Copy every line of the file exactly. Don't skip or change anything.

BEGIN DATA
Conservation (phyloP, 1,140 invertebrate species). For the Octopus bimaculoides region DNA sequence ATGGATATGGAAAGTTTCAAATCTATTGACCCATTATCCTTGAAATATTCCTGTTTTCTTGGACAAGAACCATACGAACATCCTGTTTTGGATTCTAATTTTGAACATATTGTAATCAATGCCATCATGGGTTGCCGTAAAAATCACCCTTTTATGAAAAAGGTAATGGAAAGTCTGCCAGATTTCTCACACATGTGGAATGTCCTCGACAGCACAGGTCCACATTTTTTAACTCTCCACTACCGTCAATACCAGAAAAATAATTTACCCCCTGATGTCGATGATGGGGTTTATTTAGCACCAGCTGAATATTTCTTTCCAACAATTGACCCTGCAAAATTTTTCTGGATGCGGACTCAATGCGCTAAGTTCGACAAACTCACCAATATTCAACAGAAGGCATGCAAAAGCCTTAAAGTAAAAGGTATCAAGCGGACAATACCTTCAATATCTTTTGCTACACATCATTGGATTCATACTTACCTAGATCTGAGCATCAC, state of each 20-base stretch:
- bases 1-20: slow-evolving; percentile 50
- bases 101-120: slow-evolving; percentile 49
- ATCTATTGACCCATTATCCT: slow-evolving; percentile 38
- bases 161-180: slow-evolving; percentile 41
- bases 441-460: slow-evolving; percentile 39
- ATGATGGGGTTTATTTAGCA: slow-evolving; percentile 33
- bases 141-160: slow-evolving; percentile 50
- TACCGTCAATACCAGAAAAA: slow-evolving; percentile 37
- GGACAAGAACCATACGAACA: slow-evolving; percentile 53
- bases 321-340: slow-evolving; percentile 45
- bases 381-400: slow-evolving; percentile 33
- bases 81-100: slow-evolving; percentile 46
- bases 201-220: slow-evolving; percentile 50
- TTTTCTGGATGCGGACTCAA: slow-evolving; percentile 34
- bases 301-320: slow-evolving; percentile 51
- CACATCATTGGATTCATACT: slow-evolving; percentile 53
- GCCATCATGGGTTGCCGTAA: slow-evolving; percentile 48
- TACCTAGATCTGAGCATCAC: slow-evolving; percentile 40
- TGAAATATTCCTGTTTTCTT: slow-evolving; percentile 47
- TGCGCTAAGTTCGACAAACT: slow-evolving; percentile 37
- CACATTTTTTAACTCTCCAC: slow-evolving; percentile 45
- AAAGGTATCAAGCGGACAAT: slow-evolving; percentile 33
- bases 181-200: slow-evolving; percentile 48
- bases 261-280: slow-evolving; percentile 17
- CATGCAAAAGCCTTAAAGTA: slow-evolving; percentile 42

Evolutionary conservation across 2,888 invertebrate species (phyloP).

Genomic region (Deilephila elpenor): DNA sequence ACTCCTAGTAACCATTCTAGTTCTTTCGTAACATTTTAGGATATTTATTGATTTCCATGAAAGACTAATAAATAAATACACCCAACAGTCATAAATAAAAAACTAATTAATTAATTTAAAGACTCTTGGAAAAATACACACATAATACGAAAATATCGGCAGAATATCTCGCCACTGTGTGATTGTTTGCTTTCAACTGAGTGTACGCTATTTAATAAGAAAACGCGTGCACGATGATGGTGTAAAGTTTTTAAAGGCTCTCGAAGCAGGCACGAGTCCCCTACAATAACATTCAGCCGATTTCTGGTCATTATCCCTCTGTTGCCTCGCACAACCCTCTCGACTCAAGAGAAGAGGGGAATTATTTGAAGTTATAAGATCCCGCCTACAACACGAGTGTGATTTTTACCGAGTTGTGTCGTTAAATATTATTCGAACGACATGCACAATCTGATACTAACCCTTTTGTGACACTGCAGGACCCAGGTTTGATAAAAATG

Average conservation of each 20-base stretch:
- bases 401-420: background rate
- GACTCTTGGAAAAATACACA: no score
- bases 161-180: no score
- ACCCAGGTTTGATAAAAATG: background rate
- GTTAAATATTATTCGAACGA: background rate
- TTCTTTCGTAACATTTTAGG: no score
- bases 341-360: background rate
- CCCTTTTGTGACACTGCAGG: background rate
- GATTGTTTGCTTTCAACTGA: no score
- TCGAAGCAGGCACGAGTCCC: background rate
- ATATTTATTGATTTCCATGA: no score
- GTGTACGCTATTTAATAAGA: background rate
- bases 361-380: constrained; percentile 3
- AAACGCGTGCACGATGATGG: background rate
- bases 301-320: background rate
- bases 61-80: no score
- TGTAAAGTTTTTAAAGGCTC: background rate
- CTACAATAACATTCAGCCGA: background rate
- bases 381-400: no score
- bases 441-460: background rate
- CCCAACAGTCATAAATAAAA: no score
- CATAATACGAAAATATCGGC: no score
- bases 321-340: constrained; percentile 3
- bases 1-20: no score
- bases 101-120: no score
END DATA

Conservation (phyloP, 1,140 invertebrate species). For the Octopus bimaculoides region DNA sequence ATGGATATGGAAAGTTTCAAATCTATTGACCCATTATCCTTGAAATATTCCTGTTTTCTTGGACAAGAACCATACGAACATCCTGTTTTGGATTCTAATTTTGAACATATTGTAATCAATGCCATCATGGGTTGCCGTAAAAATCACCCTTTTATGAAAAAGGTAATGGAAAGTCTGCCAGATTTCTCACACATGTGGAATGTCCTCGACAGCACAGGTCCACATTTTTTAACTCTCCACTACCGTCAATACCAGAAAAATAATTTACCCCCTGATGTCGATGATGGGGTTTATTTAGCACCAGCTGAATATTTCTTTCCAACAATTGACCCTGCAAAATTTTTCTGGATGCGGACTCAATGCGCTAAGTTCGACAAACTCACCAATATTCAACAGAAGGCATGCAAAAGCCTTAAAGTAAAAGGTATCAAGCGGACAATACCTTCAATATCTTTTGCTACACATCATTGGATTCATACTTACCTAGATCTGAGCATCAC, state of each 20-base stretch:
- bases 1-20: slow-evolving; percentile 50
- bases 101-120: slow-evolving; percentile 49
- ATCTATTGACCCATTATCCT: slow-evolving; percentile 38
- bases 161-180: slow-evolving; percentile 41
- bases 441-460: slow-evolving; percentile 39
- ATGATGGGGTTTATTTAGCA: slow-evolving; percentile 33
- bases 141-160: slow-evolving; percentile 50
- TACCGTCAATACCAGAAAAA: slow-evolving; percentile 37
- GGACAAGAACCATACGAACA: slow-evolving; percentile 53
- bases 321-340: slow-evolving; percentile 45
- bases 381-400: slow-evolving; percentile 33
- bases 81-100: slow-evolving; percentile 46
- bases 201-220: slow-evolving; percentile 50
- TTTTCTGGATGCGGACTCAA: slow-evolving; percentile 34
- bases 301-320: slow-evolving; percentile 51
- CACATCATTGGATTCATACT: slow-evolving; percentile 53
- GCCATCATGGGTTGCCGTAA: slow-evolving; percentile 48
- TACCTAGATCTGAGCATCAC: slow-evolving; percentile 40
- TGAAATATTCCTGTTTTCTT: slow-evolving; percentile 47
- TGCGCTAAGTTCGACAAACT: slow-evolving; percentile 37
- CACATTTTTTAACTCTCCAC: slow-evolving; percentile 45
- AAAGGTATCAAGCGGACAAT: slow-evolving; percentile 33
- bases 181-200: slow-evolving; percentile 48
- bases 261-280: slow-evolving; percentile 17
- CATGCAAAAGCCTTAAAGTA: slow-evolving; percentile 42

Evolutionary conservation across 2,888 invertebrate species (phyloP).

Genomic region (Deilephila elpenor): DNA sequence ACTCCTAGTAACCATTCTAGTTCTTTCGTAACATTTTAGGATATTTATTGATTTCCATGAAAGACTAATAAATAAATACACCCAACAGTCATAAATAAAAAACTAATTAATTAATTTAAAGACTCTTGGAAAAATACACACATAATACGAAAATATCGGCAGAATATCTCGCCACTGTGTGATTGTTTGCTTTCAACTGAGTGTACGCTATTTAATAAGAAAACGCGTGCACGATGATGGTGTAAAGTTTTTAAAGGCTCTCGAAGCAGGCACGAGTCCCCTACAATAACATTCAGCCGATTTCTGGTCATTATCCCTCTGTTGCCTCGCACAACCCTCTCGACTCAAGAGAAGAGGGGAATTATTTGAAGTTATAAGATCCCGCCTACAACACGAGTGTGATTTTTACCGAGTTGTGTCGTTAAATATTATTCGAACGACATGCACAATCTGATACTAACCCTTTTGTGACACTGCAGGACCCAGGTTTGATAAAAATG

Average conservation of each 20-base stretch:
- bases 401-420: background rate
- GACTCTTGGAAAAATACACA: no score
- bases 161-180: no score
- ACCCAGGTTTGATAAAAATG: background rate
- GTTAAATATTATTCGAACGA: background rate
- TTCTTTCGTAACATTTTAGG: no score
- bases 341-360: background rate
- CCCTTTTGTGACACTGCAGG: background rate
- GATTGTTTGCTTTCAACTGA: no score
- TCGAAGCAGGCACGAGTCCC: background rate
- ATATTTATTGATTTCCATGA: no score
- GTGTACGCTATTTAATAAGA: background rate
- bases 361-380: constrained; percentile 3
- AAACGCGTGCACGATGATGG: background rate
- bases 301-320: background rate
- bases 61-80: no score
- TGTAAAGTTTTTAAAGGCTC: background rate
- CTACAATAACATTCAGCCGA: background rate
- bases 381-400: no score
- bases 441-460: background rate
- CCCAACAGTCATAAATAAAA: no score
- CATAATACGAAAATATCGGC: no score
- bases 321-340: constrained; percentile 3
- bases 1-20: no score
- bases 101-120: no score